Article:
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Monday, April 16, 2012 

Why Ken is going to lose to Boris. Again.

Dave Osler asks why it seems that Boris is heading for a second term as London mayor. The answer, sadly, is that nothing has changed since he lost four years ago. I wrote a post back then on why exactly it was that Ken lost, and those self-same reasons will be why he won't win this time.

Why for instance did Labour think that Ken could win again when he'd been rejected so soundly after eight years in the job? Admittedly, when it was between Ken and Oona King you can see why London party members went for experience, but all the same. Between eight and ten years is generally as long as we can stand to give one person the reins of power; Thatcher lasted just over ten, as did Blair. Yes, they could put it partially down to the unpopularity of the party at large in 2008, yet the current dislike for the Conservatives is having no discernible effect on Boris. Indeed, if anything it's in spite of his party background: 80% identify him as a mayor for the rich, and still he's odds on to win.

Additionally, despite all the ridicule from certain sections of the left at the time, Boris has been far from a disastrous Mayor. Yes, he said the phone hacking allegations were codswallop and his ludicrous mate Kit Malthouse is now in charge of setting "strategic direction" and "allocating resources" for the Met, but one of his first acts was to get rid of Sir Ian Blair, the man Ken refused to criticise for being out of the loop on the day Jean Charles de Menezes was executed. The one avenue Labour haven't pursued vigorously enough is that Boris quite obviously views this as a stepping stone towards leading the Tories, nor has enough been made of his pathetic performance over the riots. Then again, Ken made a fundamental mistake when he came straight out and said they were a result of the coalition's cuts: that's a perfectly reasonable position to take, but not when they're still going on or when those who voted for you previously are cleaning up the mess.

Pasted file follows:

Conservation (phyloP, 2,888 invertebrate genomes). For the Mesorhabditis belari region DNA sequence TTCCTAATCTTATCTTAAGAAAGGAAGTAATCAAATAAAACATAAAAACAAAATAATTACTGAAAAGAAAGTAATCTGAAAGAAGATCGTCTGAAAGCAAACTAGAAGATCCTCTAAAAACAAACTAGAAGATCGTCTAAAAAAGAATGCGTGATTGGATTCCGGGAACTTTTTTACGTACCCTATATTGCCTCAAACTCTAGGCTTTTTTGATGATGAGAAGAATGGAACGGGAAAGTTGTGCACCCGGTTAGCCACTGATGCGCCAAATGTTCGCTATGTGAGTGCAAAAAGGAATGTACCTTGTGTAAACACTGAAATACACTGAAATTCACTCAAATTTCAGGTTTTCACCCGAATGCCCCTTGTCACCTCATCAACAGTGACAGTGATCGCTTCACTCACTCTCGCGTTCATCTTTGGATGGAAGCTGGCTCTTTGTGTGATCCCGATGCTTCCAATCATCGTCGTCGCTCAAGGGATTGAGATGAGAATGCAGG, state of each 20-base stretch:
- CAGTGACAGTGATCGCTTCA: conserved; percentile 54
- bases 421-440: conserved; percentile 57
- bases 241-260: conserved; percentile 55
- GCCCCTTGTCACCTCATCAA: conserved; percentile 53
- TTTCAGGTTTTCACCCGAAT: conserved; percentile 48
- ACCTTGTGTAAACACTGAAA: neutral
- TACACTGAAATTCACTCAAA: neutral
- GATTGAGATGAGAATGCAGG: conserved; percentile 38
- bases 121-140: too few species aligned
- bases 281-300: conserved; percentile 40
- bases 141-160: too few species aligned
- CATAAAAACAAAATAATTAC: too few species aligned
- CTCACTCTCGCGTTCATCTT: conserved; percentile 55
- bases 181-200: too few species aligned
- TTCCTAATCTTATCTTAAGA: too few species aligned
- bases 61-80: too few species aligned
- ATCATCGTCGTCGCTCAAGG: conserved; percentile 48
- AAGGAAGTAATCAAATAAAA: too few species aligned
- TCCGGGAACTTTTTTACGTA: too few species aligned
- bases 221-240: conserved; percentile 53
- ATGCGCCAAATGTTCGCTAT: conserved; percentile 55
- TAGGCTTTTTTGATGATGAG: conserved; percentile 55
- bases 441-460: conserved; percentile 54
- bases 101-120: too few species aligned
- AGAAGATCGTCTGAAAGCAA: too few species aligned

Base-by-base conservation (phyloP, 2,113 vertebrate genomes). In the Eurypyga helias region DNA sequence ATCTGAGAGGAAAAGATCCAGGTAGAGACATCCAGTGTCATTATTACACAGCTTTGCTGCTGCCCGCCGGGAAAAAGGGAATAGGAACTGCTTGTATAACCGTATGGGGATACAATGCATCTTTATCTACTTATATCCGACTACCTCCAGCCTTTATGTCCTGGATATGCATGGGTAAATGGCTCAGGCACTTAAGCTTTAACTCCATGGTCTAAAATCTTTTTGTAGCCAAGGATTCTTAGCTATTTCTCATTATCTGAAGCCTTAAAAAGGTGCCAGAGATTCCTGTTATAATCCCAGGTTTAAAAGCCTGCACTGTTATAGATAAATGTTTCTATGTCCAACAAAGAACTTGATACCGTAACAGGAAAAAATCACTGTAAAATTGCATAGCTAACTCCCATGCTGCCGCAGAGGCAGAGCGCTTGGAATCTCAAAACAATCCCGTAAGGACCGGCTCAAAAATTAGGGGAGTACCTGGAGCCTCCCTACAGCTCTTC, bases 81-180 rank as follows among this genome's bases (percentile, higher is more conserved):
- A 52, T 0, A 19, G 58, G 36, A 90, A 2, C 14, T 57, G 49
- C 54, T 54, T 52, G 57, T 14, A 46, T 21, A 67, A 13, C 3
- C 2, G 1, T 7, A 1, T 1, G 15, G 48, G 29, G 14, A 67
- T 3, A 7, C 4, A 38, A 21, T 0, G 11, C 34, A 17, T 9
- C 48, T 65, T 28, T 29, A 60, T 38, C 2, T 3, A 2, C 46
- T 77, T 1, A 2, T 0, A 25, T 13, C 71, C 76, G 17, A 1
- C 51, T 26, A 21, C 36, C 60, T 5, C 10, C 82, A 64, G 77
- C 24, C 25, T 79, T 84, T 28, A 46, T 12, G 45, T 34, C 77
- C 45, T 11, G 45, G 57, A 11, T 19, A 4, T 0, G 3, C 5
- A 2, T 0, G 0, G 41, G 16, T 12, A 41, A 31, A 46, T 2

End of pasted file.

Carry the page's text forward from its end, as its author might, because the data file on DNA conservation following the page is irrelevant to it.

Far from the four years helping to dissipate the genuine distaste many then felt for Ken, if anything it's solidified further, helped along as before by the Evening Standard and Andrew Gilligan. And again, he couldn't help putting his foot in it: he might not have exactly said that rich Jews wouldn't vote for him, but that was his general gist, although he at least apologised this time round.

Why Labour couldn't see this coming is difficult to ascertain. In an election where the voters are being offered the exact same choice as they were four years ago by the three main parties, it's not difficult to see why Siobhan Benita has been garnering attention. One of those rumoured to be considering a run was David Lammy, only for him to endorse Ken. You can only wonder how the polls might look had he decided to take the newt fancier on.

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